One of the most popular and commonly used estate planning tools available today is the revocable living trust. Unlike other trusts, this trust is considered a “living” vehicle because it’s established during a person’s lifetime. It also offers flexibility because the terms, conditions and interested parties may be amended at any time.
A revocable living trust is an agreement between three parties — the trustor, the trustee and the beneficiary.
The trustor, or settlor in some states, establishes and transfers assets into the trust.
The trustee manages those assets held in the trust.
The beneficiary will receive the assets from the trust after the death of the trustor. Anyone can be named as a beneficiary, including children, friends or your favorite charity.
During your lifetime, you may act as both the trustor and the trustee with another trustee appointed should you become incapacitated or pass away. This gives you freedom to continue managing your financial affairs for the remainder of your life.
Regardless of which state you live in, although not required, you may wish to see an attorney to properly create a legally binding trust. Your attorney can advise on the pros and cons of a revocable living trust and how it will affect your overall estate plan. She will draw up the trust agreement for both the trustor and the trustee to sign. Once the trust has been successfully established, assets must be transferred into the trust to be held for the beneficiary.
1. The benefits of a revocable living trust
Most families find the privacy offered by a revocable living trust to be a vital attribute. Property and assets transferred between the trust and beneficiaries are not subject to the same legal scrutiny as items bequeathed in a will and administered through probate court. The records remain a private matter between the parties involved. No public record of specific values transferred exists.
Additionally, some families find a trust offers parents the peace of mind in the case of an unforeseen illness or injury. Should the trustor become incapacitated, the new trustee would be able to step in and take over any and all financial obligations without interruption. The process is seamless, which, in a stressful situation caused by serious illness, is worth its weight in gold.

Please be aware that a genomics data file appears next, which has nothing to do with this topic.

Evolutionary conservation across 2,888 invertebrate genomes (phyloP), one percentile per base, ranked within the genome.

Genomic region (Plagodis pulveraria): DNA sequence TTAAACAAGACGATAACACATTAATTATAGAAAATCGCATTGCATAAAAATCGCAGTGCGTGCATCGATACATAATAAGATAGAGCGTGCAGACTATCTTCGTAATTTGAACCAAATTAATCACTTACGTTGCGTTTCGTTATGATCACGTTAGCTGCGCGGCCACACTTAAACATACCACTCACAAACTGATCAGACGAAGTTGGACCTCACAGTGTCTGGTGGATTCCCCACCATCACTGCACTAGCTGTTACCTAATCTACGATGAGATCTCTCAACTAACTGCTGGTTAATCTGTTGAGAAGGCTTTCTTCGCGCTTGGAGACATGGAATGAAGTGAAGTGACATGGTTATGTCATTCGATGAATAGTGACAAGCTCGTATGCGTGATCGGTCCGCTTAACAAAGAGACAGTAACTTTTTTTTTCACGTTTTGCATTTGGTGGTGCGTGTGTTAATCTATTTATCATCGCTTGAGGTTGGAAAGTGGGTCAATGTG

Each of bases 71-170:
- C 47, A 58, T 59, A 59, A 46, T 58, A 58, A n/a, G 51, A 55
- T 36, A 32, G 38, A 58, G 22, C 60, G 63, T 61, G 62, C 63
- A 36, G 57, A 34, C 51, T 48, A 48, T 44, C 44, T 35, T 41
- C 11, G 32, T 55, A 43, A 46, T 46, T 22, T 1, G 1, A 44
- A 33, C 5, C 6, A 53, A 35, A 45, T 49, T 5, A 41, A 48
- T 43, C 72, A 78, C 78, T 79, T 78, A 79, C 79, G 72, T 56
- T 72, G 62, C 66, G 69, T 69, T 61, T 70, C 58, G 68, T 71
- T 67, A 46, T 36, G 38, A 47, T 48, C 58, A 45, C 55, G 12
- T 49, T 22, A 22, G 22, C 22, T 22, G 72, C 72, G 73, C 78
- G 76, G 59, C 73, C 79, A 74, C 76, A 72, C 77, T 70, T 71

2. The disadvantages of a revocable living trust
Initially, a revocable living trust will be more costly to establish than a simple will. Remember, this entirely new legal entity must meet certain criteria to remain in effect. That means more upfront expenses exist than simply deciding who receives what asset after your death.
Furthermore, assets must be transferred into the trust. This process involves retitling those accounts in the name of the trust. Bank accounts, investment funds, certificate of deposits, deeds, mortgages and other vehicles all need to be transferred. This requires a large amount of time on the part of the trustor.
3. How a revocable living trust will affect your taxes
Unfortunately, during your lifetime, the trust will have no effect on the income taxes you pay. As a matter of fact, while the trustor is alive, the assets and income of the trust are reported directly on your income taxes. The trust is not required to maintain a separate tax identification number until after your death.
4. Trusts do not go through probate
A revocable living trust does not have to go through probate court at the time of death. As a result, the assets held in the trust are not considered when determining the probate fees. In this way, it saves the estate a large sum of money.
But don’t misunderstand this point. Certain fees will still have to be paid, including legal fees to transfer the titles of the property to the beneficiaries, professional fees to an attorney and an accountant, and the trustee management fee unless that fee is waived.
5. A trust cannot act as a substitute for a will
While the trust may act as the cornerstone of your estate plan, it may not be the entire structure. Certain items are extremely difficult to transfer to a trust, including heirlooms and keepsakes that may have little or no financial value but often cause tremendous strife between heirs. A will ensures those items not included in the trust find themselves to the correct parties.